by Paul C. Holinger, Daniel Offer, James T. Barter, and Carl C. Bell, 229 pp, $30, ISBN 0-89862-788-5, New York, NY, Guilford Press, 1994.
This work is an important contribution to our understanding of a troubling social ill of our time—violence by and upon adolescents. The authors examine suicide and homicide in terms of the similarities and differences in the two forms of adolescent wastage and, in turn, offer a comprehensive approach to adolescent violence. They view their subject in both epidemiologic and clinical terms and demonstrate the relevance of a medical perspective in an initiative against violence.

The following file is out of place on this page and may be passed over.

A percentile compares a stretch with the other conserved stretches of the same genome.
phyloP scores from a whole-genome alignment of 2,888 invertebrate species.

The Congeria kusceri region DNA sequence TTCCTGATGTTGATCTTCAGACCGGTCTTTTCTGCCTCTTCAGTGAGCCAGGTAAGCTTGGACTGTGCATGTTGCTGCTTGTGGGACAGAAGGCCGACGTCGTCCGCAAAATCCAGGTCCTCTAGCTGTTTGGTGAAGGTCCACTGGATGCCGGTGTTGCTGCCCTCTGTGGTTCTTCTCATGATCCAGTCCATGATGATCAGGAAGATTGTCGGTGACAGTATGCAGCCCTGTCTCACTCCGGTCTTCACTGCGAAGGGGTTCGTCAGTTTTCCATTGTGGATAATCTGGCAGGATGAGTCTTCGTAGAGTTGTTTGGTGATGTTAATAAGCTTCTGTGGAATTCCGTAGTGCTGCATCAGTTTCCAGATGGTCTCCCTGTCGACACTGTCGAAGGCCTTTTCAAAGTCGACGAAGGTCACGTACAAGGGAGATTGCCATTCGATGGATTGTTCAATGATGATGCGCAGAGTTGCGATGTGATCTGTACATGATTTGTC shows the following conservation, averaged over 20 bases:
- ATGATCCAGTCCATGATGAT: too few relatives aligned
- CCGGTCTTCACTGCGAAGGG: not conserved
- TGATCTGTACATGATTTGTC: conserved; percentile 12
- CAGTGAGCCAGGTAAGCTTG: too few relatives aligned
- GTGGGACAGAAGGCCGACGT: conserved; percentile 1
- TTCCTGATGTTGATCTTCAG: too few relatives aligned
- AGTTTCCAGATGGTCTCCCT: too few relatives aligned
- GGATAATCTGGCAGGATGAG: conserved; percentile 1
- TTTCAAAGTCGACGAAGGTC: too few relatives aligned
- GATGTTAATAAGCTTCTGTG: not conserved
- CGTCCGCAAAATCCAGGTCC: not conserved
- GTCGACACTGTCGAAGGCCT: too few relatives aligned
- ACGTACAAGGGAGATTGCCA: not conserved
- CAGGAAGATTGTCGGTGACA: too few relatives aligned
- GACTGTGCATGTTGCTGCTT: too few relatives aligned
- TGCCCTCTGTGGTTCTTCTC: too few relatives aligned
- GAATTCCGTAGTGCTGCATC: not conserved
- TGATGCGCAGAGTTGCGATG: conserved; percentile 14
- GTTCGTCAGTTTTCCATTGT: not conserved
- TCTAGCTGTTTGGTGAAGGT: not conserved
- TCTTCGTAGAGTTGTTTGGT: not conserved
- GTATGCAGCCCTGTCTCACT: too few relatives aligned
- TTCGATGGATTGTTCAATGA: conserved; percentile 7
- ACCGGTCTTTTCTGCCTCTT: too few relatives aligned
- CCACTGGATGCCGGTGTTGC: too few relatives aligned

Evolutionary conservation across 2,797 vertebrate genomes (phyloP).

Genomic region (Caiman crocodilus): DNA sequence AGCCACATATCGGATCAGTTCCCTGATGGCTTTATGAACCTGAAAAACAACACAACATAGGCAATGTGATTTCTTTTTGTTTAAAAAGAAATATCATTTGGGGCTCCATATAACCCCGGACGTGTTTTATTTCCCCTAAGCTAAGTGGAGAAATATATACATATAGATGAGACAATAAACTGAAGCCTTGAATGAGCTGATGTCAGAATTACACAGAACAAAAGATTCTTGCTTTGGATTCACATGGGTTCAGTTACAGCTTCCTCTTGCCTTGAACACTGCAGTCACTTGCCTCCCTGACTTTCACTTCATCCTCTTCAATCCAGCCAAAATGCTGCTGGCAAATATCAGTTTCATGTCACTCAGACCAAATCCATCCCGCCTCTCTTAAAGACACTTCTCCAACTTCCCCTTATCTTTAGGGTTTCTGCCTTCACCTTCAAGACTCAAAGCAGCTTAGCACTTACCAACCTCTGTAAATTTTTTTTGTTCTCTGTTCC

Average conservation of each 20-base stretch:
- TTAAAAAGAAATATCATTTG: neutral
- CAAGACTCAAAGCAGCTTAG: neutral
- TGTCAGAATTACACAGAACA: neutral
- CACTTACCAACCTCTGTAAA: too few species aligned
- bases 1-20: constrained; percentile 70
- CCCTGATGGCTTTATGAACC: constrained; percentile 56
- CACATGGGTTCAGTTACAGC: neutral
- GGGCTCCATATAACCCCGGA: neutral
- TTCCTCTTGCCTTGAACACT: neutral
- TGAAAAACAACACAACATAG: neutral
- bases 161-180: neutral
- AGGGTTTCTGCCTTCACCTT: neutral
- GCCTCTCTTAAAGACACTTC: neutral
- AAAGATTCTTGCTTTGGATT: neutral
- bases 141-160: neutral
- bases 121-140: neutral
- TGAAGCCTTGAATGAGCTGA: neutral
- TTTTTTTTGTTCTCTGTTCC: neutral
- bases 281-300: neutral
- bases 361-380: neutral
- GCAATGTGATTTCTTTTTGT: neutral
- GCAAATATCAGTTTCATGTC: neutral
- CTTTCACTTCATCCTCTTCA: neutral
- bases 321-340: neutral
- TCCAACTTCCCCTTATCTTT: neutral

The authors combine their own considerable work with the literature, pursuing the available empirical findings and avoiding sensational and narrative anecdotal aspects of adolescent tragedy. They note, for example, that the media report adolescent deaths with a regularity that spotlights the issue and distorts its longitudinal aspects. They also note that entirely national data have been available only since 1933 and suggest that adolescent violent death rates may have been greater in past centuries. In relation
Hankoff LD. Suicide and Homicide Among Adolescents. JAMA. 1995;273(4):352. doi:10.1001/jama.1995.03520280100053